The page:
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Fight Club   B

20th Century Fox

Year Released: 1999
MPAA Rating: R
Director: David Fincher
Writer: David Fincher (based on the novel by Chuck Paluhniuk)
Cast: Edward Norton, Brad Pitt, Helena Bonham Carter, Meat Loaf, Jared Leto.

Review by Michael Scrutchin

David Fincher has a thing for dark, gritty atmosphere. The stylish director plunged us into his dark visions with Alien3 , Seven, and The Game. His latest descent into darkness is the entertaining mindfuck of a movie Fight Club, which also serves as blatant social commentary about how corporate America and monolithic companies like Ikea and Starbucks are turning men into little pansies who are only complete if they have Calvin Klein's name on their ass and a nice bedroom furniture set.

Edward Norton plays the narrator, Jack, who is suffering from insomnia. He literally goes through his days at his white-collar business job like a zombie, unable to find anything to help him through his miserable existence (ah, but at least his apartment is furnished to the hilt courtesy of Ikea). To help him cope with his insomnia, he becomes a support group junkie -- even though he doesn't suffer from testicular cancer, alcoholism, leukemia, or any other such affliction. Being able to completely open up to strangers and cry somehow lets him sleep at night. He even forms a bond with a guy named Bob, played by Meat Loaf, who has big breasts due to a hormonal imbalance. But when the chain-smoking Marla (Helena Bonham Carter) starts crashing his support group meetings, he can't sleep again. With another "faker" in attendance, Jack just can't let go.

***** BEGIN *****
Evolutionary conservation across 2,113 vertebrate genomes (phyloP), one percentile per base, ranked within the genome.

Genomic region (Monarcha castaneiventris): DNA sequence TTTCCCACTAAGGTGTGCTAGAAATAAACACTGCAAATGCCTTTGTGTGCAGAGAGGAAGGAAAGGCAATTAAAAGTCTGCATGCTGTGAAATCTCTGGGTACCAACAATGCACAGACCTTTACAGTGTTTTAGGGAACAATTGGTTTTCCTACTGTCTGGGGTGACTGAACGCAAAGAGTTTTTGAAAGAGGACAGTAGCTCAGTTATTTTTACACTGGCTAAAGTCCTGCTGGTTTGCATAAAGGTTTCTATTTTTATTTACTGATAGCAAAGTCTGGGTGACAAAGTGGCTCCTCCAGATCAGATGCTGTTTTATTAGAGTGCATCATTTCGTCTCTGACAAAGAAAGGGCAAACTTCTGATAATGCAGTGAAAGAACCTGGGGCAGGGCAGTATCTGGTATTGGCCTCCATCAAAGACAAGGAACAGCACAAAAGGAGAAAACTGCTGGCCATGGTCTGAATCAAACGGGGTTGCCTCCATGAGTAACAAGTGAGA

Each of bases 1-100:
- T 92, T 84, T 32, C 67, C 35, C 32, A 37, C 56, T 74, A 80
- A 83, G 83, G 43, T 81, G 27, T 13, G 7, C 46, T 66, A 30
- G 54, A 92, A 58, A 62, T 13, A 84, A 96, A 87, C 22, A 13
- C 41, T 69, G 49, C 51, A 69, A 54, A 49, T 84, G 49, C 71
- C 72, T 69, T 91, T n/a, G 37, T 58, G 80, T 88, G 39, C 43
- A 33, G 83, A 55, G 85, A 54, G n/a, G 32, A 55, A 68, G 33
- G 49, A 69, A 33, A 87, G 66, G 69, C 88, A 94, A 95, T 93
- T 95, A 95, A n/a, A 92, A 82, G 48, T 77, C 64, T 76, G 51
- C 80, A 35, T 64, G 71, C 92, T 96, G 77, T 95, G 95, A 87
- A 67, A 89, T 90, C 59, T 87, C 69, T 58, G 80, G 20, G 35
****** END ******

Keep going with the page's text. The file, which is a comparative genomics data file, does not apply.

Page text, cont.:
For those of you who missed it when it played in theaters last year, does Fight Club sound weird yet? Well, just wait.

Jack meets another strange guy named Tyler Durden (Brad Pitt) who makes soap (out of human fat, of course) for a living. Tyler lives in a dirty, decaying old house with no TV because he doesn't need any of life's meaningless "material" things. "Your possessions end up owning you," Tyler tells Jack. And throughout this movie, we're subjected to Tyler's philosophies on life (and many of them are quite intriguing), but one has to wonder who is speaking his mind here -- Tyler Durden or David Fincher?

At the risk of giving away too much of the plot, I'll just tell you that Jack and Tyler become buddies and start a nice little club in which men can beat the shit out of each other and have no hard feelings afterward. But, of course, this "Fight Club" evolves to include anarchy and mass crime. And the crazy ride this film takes you on may be too much for viewers expecting a typical mainstream thriller. The narrative is told mostly in flashbacks, and there's a twist near the end that'll hit you like a punch in the face.

At the center of Fight Club is another wonderful performance by Edward Norton. If it wasn't for him, I wonder how well this insane cinematic experience would have held together. Brad Pitt's take on the character of Tyler Durden is a breath of fresh air; he's kinda disturbing and very funny at the same time. Helena Bonham Carter does what she can with her character, but the role of Marla is largely underwritten.

In the end, Fight Club is a pretty funny movie. Some people may fail to see the humor in such a dark movie, but it's there. It satirizes the white-collar yuppie lifestyle in a way a bit different than this year's American Psycho does. Although Fight Club fails to get its point across clearly (some viewers will walk away with the mistaken notion that the film was promoting anarchy and mass violence), it's still a ride worth taking. After you watch Fight Club (preferably with a friend or two), you should head down to the nearest Starbucks and discuss all the important social issues you learned about over a nice Expresso.

Review published 04.28.2000.

Follow Michael Scrutchin on Twitter or Letterboxd.

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